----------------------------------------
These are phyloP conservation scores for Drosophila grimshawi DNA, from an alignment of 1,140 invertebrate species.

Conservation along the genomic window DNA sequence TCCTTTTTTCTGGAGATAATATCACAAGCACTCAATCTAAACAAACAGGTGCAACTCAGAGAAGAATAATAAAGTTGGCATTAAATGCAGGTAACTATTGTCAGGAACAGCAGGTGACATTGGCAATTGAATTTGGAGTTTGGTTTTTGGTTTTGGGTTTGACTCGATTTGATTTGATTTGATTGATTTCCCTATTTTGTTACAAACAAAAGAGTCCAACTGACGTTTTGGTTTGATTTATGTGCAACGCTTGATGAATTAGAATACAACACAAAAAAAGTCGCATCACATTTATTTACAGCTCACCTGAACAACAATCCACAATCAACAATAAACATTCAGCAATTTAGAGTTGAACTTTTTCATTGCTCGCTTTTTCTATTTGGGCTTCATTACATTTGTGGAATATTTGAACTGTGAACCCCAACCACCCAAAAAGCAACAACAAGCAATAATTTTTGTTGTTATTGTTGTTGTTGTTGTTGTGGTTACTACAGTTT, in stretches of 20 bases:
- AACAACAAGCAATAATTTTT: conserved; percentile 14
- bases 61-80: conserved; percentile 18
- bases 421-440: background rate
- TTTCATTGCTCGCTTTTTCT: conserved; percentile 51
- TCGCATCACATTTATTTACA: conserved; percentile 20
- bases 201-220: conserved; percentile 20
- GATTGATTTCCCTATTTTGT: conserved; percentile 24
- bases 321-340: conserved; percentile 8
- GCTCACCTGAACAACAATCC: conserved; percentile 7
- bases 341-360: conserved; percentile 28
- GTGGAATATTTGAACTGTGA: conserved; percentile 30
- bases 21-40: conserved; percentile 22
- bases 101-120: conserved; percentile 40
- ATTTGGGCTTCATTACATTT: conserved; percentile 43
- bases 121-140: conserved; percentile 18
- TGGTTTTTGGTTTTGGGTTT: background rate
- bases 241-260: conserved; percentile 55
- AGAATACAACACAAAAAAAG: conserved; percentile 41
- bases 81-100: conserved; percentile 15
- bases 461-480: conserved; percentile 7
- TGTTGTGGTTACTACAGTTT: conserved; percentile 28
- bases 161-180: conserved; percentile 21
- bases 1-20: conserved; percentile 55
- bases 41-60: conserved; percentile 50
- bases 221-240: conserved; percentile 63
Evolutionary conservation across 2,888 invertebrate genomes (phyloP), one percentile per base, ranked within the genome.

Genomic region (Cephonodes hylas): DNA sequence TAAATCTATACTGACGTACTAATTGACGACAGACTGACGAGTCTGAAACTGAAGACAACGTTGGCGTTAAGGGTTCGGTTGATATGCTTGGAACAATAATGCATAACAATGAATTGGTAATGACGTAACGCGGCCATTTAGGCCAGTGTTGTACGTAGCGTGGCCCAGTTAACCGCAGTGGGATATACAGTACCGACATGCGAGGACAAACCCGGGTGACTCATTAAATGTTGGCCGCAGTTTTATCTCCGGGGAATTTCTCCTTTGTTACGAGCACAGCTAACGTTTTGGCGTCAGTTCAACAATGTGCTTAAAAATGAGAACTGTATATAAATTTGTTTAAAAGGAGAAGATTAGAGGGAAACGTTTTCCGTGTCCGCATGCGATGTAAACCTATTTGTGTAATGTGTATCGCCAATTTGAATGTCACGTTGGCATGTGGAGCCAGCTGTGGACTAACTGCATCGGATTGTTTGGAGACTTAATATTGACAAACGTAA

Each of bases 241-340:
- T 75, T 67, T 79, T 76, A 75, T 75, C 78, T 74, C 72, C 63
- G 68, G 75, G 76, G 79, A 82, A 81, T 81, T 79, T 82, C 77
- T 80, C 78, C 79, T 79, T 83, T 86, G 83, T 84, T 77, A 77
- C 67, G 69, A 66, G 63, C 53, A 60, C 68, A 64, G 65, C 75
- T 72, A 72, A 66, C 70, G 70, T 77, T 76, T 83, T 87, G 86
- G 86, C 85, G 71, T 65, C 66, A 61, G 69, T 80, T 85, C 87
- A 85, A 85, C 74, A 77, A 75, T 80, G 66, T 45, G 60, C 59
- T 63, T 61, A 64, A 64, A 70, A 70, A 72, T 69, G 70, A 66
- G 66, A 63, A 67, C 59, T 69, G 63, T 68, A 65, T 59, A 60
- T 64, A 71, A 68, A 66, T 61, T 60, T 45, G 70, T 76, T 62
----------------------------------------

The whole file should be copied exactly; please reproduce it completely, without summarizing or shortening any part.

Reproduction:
These are phyloP conservation scores for Drosophila grimshawi DNA, from an alignment of 1,140 invertebrate species.

Conservation along the genomic window DNA sequence TCCTTTTTTCTGGAGATAATATCACAAGCACTCAATCTAAACAAACAGGTGCAACTCAGAGAAGAATAATAAAGTTGGCATTAAATGCAGGTAACTATTGTCAGGAACAGCAGGTGACATTGGCAATTGAATTTGGAGTTTGGTTTTTGGTTTTGGGTTTGACTCGATTTGATTTGATTTGATTGATTTCCCTATTTTGTTACAAACAAAAGAGTCCAACTGACGTTTTGGTTTGATTTATGTGCAACGCTTGATGAATTAGAATACAACACAAAAAAAGTCGCATCACATTTATTTACAGCTCACCTGAACAACAATCCACAATCAACAATAAACATTCAGCAATTTAGAGTTGAACTTTTTCATTGCTCGCTTTTTCTATTTGGGCTTCATTACATTTGTGGAATATTTGAACTGTGAACCCCAACCACCCAAAAAGCAACAACAAGCAATAATTTTTGTTGTTATTGTTGTTGTTGTTGTTGTGGTTACTACAGTTT, in stretches of 20 bases:
- AACAACAAGCAATAATTTTT: conserved; percentile 14
- bases 61-80: conserved; percentile 18
- bases 421-440: background rate
- TTTCATTGCTCGCTTTTTCT: conserved; percentile 51
- TCGCATCACATTTATTTACA: conserved; percentile 20
- bases 201-220: conserved; percentile 20
- GATTGATTTCCCTATTTTGT: conserved; percentile 24
- bases 321-340: conserved; percentile 8
- GCTCACCTGAACAACAATCC: conserved; percentile 7
- bases 341-360: conserved; percentile 28
- GTGGAATATTTGAACTGTGA: conserved; percentile 30
- bases 21-40: conserved; percentile 22
- bases 101-120: conserved; percentile 40
- ATTTGGGCTTCATTACATTT: conserved; percentile 43
- bases 121-140: conserved; percentile 18
- TGGTTTTTGGTTTTGGGTTT: background rate
- bases 241-260: conserved; percentile 55
- AGAATACAACACAAAAAAAG: conserved; percentile 41
- bases 81-100: conserved; percentile 15
- bases 461-480: conserved; percentile 7
- TGTTGTGGTTACTACAGTTT: conserved; percentile 28
- bases 161-180: conserved; percentile 21
- bases 1-20: conserved; percentile 55
- bases 41-60: conserved; percentile 50
- bases 221-240: conserved; percentile 63
Evolutionary conservation across 2,888 invertebrate genomes (phyloP), one percentile per base, ranked within the genome.

Genomic region (Cephonodes hylas): DNA sequence TAAATCTATACTGACGTACTAATTGACGACAGACTGACGAGTCTGAAACTGAAGACAACGTTGGCGTTAAGGGTTCGGTTGATATGCTTGGAACAATAATGCATAACAATGAATTGGTAATGACGTAACGCGGCCATTTAGGCCAGTGTTGTACGTAGCGTGGCCCAGTTAACCGCAGTGGGATATACAGTACCGACATGCGAGGACAAACCCGGGTGACTCATTAAATGTTGGCCGCAGTTTTATCTCCGGGGAATTTCTCCTTTGTTACGAGCACAGCTAACGTTTTGGCGTCAGTTCAACAATGTGCTTAAAAATGAGAACTGTATATAAATTTGTTTAAAAGGAGAAGATTAGAGGGAAACGTTTTCCGTGTCCGCATGCGATGTAAACCTATTTGTGTAATGTGTATCGCCAATTTGAATGTCACGTTGGCATGTGGAGCCAGCTGTGGACTAACTGCATCGGATTGTTTGGAGACTTAATATTGACAAACGTAA

Each of bases 241-340:
- T 75, T 67, T 79, T 76, A 75, T 75, C 78, T 74, C 72, C 63
- G 68, G 75, G 76, G 79, A 82, A 81, T 81, T 79, T 82, C 77
- T 80, C 78, C 79, T 79, T 83, T 86, G 83, T 84, T 77, A 77
- C 67, G 69, A 66, G 63, C 53, A 60, C 68, A 64, G 65, C 75
- T 72, A 72, A 66, C 70, G 70, T 77, T 76, T 83, T 87, G 86
- G 86, C 85, G 71, T 65, C 66, A 61, G 69, T 80, T 85, C 87
- A 85, A 85, C 74, A 77, A 75, T 80, G 66, T 45, G 60, C 59
- T 63, T 61, A 64, A 64, A 70, A 70, A 72, T 69, G 70, A 66
- G 66, A 63, A 67, C 59, T 69, G 63, T 68, A 65, T 59, A 60
- T 64, A 71, A 68, A 66, T 61, T 60, T 45, G 70, T 76, T 62